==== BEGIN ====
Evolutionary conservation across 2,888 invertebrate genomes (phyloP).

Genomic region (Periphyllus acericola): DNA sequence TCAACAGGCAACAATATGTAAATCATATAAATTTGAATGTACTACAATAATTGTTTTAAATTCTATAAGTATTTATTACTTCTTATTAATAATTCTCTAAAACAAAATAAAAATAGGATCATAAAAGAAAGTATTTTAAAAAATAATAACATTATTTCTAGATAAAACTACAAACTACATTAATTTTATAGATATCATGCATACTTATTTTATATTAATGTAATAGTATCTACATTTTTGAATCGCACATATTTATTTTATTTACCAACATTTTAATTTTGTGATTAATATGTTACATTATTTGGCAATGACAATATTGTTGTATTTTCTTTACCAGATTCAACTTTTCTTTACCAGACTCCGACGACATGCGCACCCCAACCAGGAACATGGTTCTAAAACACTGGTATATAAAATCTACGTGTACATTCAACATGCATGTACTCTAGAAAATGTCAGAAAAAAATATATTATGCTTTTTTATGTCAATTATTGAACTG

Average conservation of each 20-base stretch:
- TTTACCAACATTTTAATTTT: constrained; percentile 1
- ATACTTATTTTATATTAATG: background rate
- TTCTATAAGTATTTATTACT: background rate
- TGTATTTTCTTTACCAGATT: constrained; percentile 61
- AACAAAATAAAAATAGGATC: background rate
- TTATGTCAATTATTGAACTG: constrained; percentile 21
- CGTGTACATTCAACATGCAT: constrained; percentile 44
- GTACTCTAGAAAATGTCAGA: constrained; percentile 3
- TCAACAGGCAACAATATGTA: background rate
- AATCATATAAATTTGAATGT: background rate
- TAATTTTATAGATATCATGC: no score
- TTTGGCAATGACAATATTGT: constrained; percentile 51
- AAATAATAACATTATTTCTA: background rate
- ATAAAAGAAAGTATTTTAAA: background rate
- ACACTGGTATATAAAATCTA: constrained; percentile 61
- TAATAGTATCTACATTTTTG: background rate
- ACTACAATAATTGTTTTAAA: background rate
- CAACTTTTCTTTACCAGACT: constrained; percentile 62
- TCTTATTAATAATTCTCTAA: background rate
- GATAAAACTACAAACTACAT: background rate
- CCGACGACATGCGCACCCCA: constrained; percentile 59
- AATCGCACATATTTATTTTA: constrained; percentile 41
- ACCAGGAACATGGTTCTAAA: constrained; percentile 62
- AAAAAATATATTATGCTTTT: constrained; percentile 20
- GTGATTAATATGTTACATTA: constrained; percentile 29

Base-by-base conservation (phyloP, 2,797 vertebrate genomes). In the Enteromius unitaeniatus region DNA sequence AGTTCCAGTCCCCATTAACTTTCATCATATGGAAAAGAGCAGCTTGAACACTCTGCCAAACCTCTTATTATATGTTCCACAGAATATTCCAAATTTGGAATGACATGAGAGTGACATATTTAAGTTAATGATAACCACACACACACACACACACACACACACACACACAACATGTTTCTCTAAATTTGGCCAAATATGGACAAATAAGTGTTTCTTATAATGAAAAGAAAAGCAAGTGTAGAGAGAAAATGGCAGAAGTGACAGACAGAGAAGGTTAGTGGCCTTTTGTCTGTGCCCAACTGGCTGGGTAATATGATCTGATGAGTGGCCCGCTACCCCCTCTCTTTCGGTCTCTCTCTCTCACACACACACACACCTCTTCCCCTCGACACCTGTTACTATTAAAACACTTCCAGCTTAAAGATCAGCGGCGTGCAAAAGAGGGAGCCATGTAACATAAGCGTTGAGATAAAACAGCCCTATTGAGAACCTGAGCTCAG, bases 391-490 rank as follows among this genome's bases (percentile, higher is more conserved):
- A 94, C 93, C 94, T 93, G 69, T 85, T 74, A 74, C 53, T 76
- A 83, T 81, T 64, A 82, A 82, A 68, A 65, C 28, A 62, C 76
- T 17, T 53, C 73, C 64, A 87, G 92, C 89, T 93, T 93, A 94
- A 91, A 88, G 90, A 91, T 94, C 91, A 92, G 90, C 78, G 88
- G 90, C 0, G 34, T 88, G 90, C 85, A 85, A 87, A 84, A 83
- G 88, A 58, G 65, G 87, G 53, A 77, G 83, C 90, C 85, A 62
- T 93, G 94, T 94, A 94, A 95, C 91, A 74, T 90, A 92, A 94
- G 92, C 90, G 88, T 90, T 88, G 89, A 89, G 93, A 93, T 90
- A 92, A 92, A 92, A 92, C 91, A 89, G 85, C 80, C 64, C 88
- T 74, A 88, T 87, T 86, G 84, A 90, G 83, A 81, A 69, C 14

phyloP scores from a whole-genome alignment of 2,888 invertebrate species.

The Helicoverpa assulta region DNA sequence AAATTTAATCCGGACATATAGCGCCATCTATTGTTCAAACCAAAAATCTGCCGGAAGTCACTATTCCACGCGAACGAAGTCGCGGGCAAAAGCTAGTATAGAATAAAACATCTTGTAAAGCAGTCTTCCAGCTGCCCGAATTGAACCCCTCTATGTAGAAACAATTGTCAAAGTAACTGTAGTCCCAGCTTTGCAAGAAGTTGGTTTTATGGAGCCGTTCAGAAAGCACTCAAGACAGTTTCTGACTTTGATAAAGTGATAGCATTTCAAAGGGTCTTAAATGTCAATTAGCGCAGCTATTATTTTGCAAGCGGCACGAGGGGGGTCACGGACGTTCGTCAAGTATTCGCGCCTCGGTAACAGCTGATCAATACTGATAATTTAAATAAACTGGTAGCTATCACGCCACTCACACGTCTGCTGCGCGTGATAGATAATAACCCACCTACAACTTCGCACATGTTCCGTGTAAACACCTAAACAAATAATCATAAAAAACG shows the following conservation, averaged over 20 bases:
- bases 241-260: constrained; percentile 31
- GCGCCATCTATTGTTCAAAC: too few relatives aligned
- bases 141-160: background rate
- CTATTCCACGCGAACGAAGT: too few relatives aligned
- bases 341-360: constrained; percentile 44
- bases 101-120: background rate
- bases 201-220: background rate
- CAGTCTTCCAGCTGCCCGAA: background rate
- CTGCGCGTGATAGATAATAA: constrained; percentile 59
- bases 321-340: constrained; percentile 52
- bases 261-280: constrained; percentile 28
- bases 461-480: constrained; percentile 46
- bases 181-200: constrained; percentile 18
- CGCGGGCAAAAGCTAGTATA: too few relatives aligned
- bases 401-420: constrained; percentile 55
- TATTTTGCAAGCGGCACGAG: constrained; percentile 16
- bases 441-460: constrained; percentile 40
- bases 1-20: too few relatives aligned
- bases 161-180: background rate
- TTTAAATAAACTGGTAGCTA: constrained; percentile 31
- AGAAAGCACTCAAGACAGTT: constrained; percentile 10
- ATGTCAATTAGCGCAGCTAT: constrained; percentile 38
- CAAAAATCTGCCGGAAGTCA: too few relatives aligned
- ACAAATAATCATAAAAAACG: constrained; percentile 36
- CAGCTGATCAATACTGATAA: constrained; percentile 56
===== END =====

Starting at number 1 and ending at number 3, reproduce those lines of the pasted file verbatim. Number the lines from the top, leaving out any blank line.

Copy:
Evolutionary conservation across 2,888 invertebrate genomes (phyloP).

Genomic region (Periphyllus acericola): DNA sequence TCAACAGGCAACAATATGTAAATCATATAAATTTGAATGTACTACAATAATTGTTTTAAATTCTATAAGTATTTATTACTTCTTATTAATAATTCTCTAAAACAAAATAAAAATAGGATCATAAAAGAAAGTATTTTAAAAAATAATAACATTATTTCTAGATAAAACTACAAACTACATTAATTTTATAGATATCATGCATACTTATTTTATATTAATGTAATAGTATCTACATTTTTGAATCGCACATATTTATTTTATTTACCAACATTTTAATTTTGTGATTAATATGTTACATTATTTGGCAATGACAATATTGTTGTATTTTCTTTACCAGATTCAACTTTTCTTTACCAGACTCCGACGACATGCGCACCCCAACCAGGAACATGGTTCTAAAACACTGGTATATAAAATCTACGTGTACATTCAACATGCATGTACTCTAGAAAATGTCAGAAAAAAATATATTATGCTTTTTTATGTCAATTATTGAACTG

Average conservation of each 20-base stretch: